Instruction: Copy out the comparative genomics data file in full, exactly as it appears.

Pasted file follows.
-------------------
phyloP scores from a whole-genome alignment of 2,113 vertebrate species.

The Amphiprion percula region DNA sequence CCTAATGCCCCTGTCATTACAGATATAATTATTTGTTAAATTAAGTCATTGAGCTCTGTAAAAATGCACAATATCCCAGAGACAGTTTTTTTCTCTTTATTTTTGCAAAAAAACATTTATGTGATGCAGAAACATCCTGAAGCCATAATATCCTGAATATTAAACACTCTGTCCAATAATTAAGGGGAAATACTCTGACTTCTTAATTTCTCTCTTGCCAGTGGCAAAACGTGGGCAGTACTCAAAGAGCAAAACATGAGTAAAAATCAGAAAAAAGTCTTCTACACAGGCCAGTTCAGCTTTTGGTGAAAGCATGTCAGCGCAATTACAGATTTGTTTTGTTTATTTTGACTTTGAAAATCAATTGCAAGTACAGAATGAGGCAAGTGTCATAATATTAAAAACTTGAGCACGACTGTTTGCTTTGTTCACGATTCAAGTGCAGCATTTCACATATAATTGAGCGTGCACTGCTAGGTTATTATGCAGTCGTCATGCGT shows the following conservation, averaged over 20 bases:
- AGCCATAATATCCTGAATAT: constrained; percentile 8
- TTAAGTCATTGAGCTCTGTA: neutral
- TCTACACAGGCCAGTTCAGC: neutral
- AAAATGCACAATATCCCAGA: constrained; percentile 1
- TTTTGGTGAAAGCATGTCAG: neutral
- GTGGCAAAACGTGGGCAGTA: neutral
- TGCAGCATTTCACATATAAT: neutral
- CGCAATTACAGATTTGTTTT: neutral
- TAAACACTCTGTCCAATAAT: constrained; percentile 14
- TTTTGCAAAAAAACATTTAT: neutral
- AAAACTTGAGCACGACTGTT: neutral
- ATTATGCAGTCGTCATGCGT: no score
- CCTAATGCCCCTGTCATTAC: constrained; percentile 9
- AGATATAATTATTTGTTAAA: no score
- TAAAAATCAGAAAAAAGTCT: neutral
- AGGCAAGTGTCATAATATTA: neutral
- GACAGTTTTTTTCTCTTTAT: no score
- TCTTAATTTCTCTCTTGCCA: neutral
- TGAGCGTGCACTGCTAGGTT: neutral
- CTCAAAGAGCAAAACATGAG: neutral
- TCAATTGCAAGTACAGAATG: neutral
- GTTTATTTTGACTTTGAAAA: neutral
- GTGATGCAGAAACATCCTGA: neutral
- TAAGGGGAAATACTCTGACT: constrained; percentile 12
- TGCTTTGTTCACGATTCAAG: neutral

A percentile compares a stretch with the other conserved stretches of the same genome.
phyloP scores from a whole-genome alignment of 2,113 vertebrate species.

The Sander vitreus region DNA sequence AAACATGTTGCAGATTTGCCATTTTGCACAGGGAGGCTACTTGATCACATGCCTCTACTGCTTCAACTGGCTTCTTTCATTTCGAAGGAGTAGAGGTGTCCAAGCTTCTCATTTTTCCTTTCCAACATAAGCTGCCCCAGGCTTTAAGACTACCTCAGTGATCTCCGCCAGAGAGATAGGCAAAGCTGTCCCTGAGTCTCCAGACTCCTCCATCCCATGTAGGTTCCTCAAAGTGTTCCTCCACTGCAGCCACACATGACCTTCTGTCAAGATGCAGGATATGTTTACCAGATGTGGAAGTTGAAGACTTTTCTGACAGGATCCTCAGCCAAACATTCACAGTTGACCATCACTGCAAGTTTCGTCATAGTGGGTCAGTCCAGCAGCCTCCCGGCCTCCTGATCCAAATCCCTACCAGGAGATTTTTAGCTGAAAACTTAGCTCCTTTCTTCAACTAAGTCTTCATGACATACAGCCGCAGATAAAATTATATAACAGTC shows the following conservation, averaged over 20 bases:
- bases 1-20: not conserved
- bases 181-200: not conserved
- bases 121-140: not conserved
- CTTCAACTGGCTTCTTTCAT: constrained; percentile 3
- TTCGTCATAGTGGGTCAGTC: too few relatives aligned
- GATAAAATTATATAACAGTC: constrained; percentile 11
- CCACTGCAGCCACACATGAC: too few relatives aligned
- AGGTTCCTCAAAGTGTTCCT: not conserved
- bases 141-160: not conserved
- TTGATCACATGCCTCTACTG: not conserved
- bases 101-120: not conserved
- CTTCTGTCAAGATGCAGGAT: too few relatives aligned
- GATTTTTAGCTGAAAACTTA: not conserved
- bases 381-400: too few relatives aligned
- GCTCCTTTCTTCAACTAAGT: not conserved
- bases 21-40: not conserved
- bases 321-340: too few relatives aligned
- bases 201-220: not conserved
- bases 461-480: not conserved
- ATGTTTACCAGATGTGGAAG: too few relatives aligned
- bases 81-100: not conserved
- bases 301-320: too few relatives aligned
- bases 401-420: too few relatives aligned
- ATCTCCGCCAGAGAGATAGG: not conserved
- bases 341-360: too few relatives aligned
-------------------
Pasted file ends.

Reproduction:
phyloP scores from a whole-genome alignment of 2,113 vertebrate species.

The Amphiprion percula region DNA sequence CCTAATGCCCCTGTCATTACAGATATAATTATTTGTTAAATTAAGTCATTGAGCTCTGTAAAAATGCACAATATCCCAGAGACAGTTTTTTTCTCTTTATTTTTGCAAAAAAACATTTATGTGATGCAGAAACATCCTGAAGCCATAATATCCTGAATATTAAACACTCTGTCCAATAATTAAGGGGAAATACTCTGACTTCTTAATTTCTCTCTTGCCAGTGGCAAAACGTGGGCAGTACTCAAAGAGCAAAACATGAGTAAAAATCAGAAAAAAGTCTTCTACACAGGCCAGTTCAGCTTTTGGTGAAAGCATGTCAGCGCAATTACAGATTTGTTTTGTTTATTTTGACTTTGAAAATCAATTGCAAGTACAGAATGAGGCAAGTGTCATAATATTAAAAACTTGAGCACGACTGTTTGCTTTGTTCACGATTCAAGTGCAGCATTTCACATATAATTGAGCGTGCACTGCTAGGTTATTATGCAGTCGTCATGCGT shows the following conservation, averaged over 20 bases:
- AGCCATAATATCCTGAATAT: constrained; percentile 8
- TTAAGTCATTGAGCTCTGTA: neutral
- TCTACACAGGCCAGTTCAGC: neutral
- AAAATGCACAATATCCCAGA: constrained; percentile 1
- TTTTGGTGAAAGCATGTCAG: neutral
- GTGGCAAAACGTGGGCAGTA: neutral
- TGCAGCATTTCACATATAAT: neutral
- CGCAATTACAGATTTGTTTT: neutral
- TAAACACTCTGTCCAATAAT: constrained; percentile 14
- TTTTGCAAAAAAACATTTAT: neutral
- AAAACTTGAGCACGACTGTT: neutral
- ATTATGCAGTCGTCATGCGT: no score
- CCTAATGCCCCTGTCATTAC: constrained; percentile 9
- AGATATAATTATTTGTTAAA: no score
- TAAAAATCAGAAAAAAGTCT: neutral
- AGGCAAGTGTCATAATATTA: neutral
- GACAGTTTTTTTCTCTTTAT: no score
- TCTTAATTTCTCTCTTGCCA: neutral
- TGAGCGTGCACTGCTAGGTT: neutral
- CTCAAAGAGCAAAACATGAG: neutral
- TCAATTGCAAGTACAGAATG: neutral
- GTTTATTTTGACTTTGAAAA: neutral
- GTGATGCAGAAACATCCTGA: neutral
- TAAGGGGAAATACTCTGACT: constrained; percentile 12
- TGCTTTGTTCACGATTCAAG: neutral

A percentile compares a stretch with the other conserved stretches of the same genome.
phyloP scores from a whole-genome alignment of 2,113 vertebrate species.

The Sander vitreus region DNA sequence AAACATGTTGCAGATTTGCCATTTTGCACAGGGAGGCTACTTGATCACATGCCTCTACTGCTTCAACTGGCTTCTTTCATTTCGAAGGAGTAGAGGTGTCCAAGCTTCTCATTTTTCCTTTCCAACATAAGCTGCCCCAGGCTTTAAGACTACCTCAGTGATCTCCGCCAGAGAGATAGGCAAAGCTGTCCCTGAGTCTCCAGACTCCTCCATCCCATGTAGGTTCCTCAAAGTGTTCCTCCACTGCAGCCACACATGACCTTCTGTCAAGATGCAGGATATGTTTACCAGATGTGGAAGTTGAAGACTTTTCTGACAGGATCCTCAGCCAAACATTCACAGTTGACCATCACTGCAAGTTTCGTCATAGTGGGTCAGTCCAGCAGCCTCCCGGCCTCCTGATCCAAATCCCTACCAGGAGATTTTTAGCTGAAAACTTAGCTCCTTTCTTCAACTAAGTCTTCATGACATACAGCCGCAGATAAAATTATATAACAGTC shows the following conservation, averaged over 20 bases:
- bases 1-20: not conserved
- bases 181-200: not conserved
- bases 121-140: not conserved
- CTTCAACTGGCTTCTTTCAT: constrained; percentile 3
- TTCGTCATAGTGGGTCAGTC: too few relatives aligned
- GATAAAATTATATAACAGTC: constrained; percentile 11
- CCACTGCAGCCACACATGAC: too few relatives aligned
- AGGTTCCTCAAAGTGTTCCT: not conserved
- bases 141-160: not conserved
- TTGATCACATGCCTCTACTG: not conserved
- bases 101-120: not conserved
- CTTCTGTCAAGATGCAGGAT: too few relatives aligned
- GATTTTTAGCTGAAAACTTA: not conserved
- bases 381-400: too few relatives aligned
- GCTCCTTTCTTCAACTAAGT: not conserved
- bases 21-40: not conserved
- bases 321-340: too few relatives aligned
- bases 201-220: not conserved
- bases 461-480: not conserved
- ATGTTTACCAGATGTGGAAG: too few relatives aligned
- bases 81-100: not conserved
- bases 301-320: too few relatives aligned
- bases 401-420: too few relatives aligned
- ATCTCCGCCAGAGAGATAGG: not conserved
- bases 341-360: too few relatives aligned